Brews and FAQs: Beer and Teeth
Most people heading out to the bar for a quick pint probably rarely stop to wonder what should be an important question: is beer bad for your teeth?
According to the United States Office of Disease and Prevention and Health Promotion, moderate alcohol consumption is considered one drink per day for adult women and two drinks per day for adult men. And odds are your dentist notices if you’re a moderate consumer of the barley beverage.
So how is beer bad for your teeth? The answer is a number of ways:
Does beer stain teeth?
Yes. Acid in alcohol can wear down the enamel on your teeth, leaving them exposed to all sorts of things. One of them is staining due to ingredients like barley and various malts, which give the crafted concoction its appearance and flavor.
Like a slice of orange in your wheat beer? That just compounds the effects as things like sugar and citrus are also acidic.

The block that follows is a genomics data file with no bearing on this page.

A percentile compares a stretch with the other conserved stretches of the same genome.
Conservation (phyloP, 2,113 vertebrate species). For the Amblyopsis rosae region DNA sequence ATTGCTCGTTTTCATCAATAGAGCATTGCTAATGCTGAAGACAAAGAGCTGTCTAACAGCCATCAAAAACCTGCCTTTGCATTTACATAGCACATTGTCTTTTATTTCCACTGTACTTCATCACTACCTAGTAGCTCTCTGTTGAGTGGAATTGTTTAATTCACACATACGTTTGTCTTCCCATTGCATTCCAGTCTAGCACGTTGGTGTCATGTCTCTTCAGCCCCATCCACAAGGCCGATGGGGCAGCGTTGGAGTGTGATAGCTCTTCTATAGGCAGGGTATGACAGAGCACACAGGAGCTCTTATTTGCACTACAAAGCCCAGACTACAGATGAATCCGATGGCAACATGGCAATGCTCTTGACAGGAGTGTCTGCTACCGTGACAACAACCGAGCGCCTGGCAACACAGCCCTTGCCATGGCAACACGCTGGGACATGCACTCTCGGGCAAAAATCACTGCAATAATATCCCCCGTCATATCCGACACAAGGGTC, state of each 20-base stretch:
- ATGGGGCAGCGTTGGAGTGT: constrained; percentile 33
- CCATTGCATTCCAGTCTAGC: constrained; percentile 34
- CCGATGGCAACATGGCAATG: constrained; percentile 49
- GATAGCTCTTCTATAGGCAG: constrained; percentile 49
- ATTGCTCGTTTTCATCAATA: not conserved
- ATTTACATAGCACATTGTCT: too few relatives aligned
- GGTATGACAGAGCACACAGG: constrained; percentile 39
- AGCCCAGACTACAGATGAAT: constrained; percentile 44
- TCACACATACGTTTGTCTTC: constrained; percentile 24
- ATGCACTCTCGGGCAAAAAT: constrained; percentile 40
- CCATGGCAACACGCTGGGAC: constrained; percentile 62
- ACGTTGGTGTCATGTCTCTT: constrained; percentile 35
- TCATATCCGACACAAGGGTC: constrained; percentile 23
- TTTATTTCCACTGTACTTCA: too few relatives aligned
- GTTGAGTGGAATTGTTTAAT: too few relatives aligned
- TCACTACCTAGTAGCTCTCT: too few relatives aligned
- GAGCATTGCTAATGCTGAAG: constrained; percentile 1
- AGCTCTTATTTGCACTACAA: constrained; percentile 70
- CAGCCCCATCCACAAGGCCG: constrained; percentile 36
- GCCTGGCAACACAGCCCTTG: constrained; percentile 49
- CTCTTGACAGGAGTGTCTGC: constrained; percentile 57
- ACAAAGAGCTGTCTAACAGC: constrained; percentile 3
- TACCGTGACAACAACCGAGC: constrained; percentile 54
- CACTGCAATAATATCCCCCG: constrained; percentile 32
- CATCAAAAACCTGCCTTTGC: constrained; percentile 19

Does beer cause dry mouth?
On its own, beer isn’t the cause of a reduction in saliva. That’s a product of alcohol, whether it is wine, spirits, or a chilled lager. But saliva is actually a tool that your body uses to remove plaque and other mouth invaders in order to keep you healthy and happy.
When there’s less saliva, there’s more of that icky stuff clinging to your teeth, which isn’t good for them.
Does beer make me sleep worse?
What does this have to do with your teeth, you ask? Well, while a few pilsners may help you fall asleep; your overall sleep cycle is interrupted— meaning you’ll get less rest. This can increase the progression of periodontal disease.
So what can you do to keep your teeth happy while consuming a nice cold one? Easy, limit your servings and the frequency in which you drink, mix in water now and then, and opt for a straw. That will keep you and your mouth happy.